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14 Feb, 2022 13:55

Ukrainian grandma with AK-47 shown off to Western press by neo-Nazi fighters – reports

The ultra-far right group said to be behind the photoshoot has promised to fight to the death against a Russian invasion
Ukrainian grandma with AK-47 shown off to Western press by neo-Nazi fighters – reports

A notorious Ukrainian neo-Nazi group was reportedly behind a highly-publicized civil defense training session preparing civilians for a potential Russian invasion, with Western media now accused of having covered the event uncritically as part of a worsening standoff with Russia.

On Monday, a number of news agencies picked up pictures of an elderly woman, known as Valentina Konstantinovska, undergoing military training in the city of Mariupol in the Donetsk region in Eastern Ukraine.

The 79-year-old told reporters that she wants to be prepared to defend her family in the face of a putative Russian invasion.

However, several analysts poured scorn on the reporting from Western news agencies for allegedly failing to mention that the Azov Battalion, a right-wing extremist and Neo-Nazi Ukrainian National Guard unit, hosted the bootcamp for local residents.

Citing a publication from Czech media outlet Irozhlas that the training was held by the movement, American journalist Mark Ames said that it means “a bonafide Nazi propaganda tool is the darling of the Angloid media elites.”

New York’s ABC7NY showed a clip of the training, in which an instructor could be seen wearing a Nazi symbol used by the 2nd SS Panzer Division Das Reich.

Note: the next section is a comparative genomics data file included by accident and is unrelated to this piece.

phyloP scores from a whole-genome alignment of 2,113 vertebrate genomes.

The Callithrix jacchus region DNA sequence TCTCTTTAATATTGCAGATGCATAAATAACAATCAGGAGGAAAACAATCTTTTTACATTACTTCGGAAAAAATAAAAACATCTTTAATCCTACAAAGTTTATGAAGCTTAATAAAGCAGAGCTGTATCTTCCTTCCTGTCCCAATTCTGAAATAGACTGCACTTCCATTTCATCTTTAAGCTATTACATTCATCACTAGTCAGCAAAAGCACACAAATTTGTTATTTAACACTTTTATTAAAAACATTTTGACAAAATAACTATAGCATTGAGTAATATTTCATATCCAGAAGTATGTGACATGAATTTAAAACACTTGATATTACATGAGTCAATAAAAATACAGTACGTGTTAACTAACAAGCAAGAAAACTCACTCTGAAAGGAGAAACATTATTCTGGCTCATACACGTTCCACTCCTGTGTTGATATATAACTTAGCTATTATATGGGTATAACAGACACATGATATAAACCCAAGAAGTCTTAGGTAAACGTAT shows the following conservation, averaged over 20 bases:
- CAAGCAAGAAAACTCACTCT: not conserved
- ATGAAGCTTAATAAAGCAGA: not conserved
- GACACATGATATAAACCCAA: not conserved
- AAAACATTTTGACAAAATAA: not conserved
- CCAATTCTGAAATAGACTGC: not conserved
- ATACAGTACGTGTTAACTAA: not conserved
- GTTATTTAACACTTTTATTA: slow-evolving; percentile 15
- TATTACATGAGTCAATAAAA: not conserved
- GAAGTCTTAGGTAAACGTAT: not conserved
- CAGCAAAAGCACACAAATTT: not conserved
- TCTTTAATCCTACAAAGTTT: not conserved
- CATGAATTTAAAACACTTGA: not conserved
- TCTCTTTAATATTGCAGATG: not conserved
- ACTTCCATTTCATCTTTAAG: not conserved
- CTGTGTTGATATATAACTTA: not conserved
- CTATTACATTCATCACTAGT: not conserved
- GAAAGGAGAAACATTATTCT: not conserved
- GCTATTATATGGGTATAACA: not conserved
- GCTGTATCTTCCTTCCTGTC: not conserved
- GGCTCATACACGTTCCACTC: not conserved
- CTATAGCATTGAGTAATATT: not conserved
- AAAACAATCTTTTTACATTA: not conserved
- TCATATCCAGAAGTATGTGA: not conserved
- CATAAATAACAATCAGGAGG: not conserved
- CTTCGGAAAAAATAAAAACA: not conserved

“Naturally the US TV media beaming this into our homes keeps disciplined silence—the Nazi insignias are fine, just don't mention them out loud,” Ames wrote.

The group, which have previously said that they would fight to the death if Russia attacks, openly sport fascist emblems, including the Wolfsangel, on their uniforms. While the Wolfsangel sign is an ancient symbol that was believed to be able to ward off wolves, it was used in Nazi Germany and has since been appropriated by neo-Nazis in Europe and the US.

Tensions on the Russian-Ukrainian border have reached fever pitch in recent months, with Western leaders sounding the alarm that Moscow’s armed forces could soon stage an invasion. The Kremlin has repeatedly insisted that it has no appetite to wage a conflict and has accused English-language outlets of whipping up mass “hysteria.”

In January, the secretary of Ukraine’s National Security Council, Aleksey Danilov, stated that he did not share the same “panic” raised in the West, which he believes is connected to “geopolitical and domestic” reasons. “The buildup of Russian troops isn’t as rapid as some claim,” he said.